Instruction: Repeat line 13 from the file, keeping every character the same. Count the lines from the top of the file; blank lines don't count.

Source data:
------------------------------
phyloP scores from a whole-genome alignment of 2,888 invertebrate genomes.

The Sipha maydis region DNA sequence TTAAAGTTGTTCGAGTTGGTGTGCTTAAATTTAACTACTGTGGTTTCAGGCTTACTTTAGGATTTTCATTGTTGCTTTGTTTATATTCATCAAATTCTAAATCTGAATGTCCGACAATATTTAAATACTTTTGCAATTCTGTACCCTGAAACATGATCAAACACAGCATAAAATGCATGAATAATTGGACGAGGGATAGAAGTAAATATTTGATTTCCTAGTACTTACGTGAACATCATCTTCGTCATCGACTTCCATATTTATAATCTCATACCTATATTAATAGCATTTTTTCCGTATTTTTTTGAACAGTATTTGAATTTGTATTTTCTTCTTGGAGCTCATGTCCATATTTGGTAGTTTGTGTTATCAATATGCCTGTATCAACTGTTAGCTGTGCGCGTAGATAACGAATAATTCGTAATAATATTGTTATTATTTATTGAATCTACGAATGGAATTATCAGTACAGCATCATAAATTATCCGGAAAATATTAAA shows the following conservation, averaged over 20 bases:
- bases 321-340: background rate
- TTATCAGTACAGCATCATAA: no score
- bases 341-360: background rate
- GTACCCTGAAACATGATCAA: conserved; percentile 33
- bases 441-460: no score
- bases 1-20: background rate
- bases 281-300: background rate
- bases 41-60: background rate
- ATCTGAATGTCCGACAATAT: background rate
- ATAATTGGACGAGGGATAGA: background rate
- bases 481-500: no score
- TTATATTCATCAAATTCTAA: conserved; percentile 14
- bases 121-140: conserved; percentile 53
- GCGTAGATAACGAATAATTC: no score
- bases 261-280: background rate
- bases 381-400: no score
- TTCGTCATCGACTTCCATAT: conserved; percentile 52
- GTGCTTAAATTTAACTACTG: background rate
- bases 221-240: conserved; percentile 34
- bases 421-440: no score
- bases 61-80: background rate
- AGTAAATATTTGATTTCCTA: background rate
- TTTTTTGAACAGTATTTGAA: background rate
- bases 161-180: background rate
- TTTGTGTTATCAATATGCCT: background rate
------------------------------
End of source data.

- bases 481-500: no score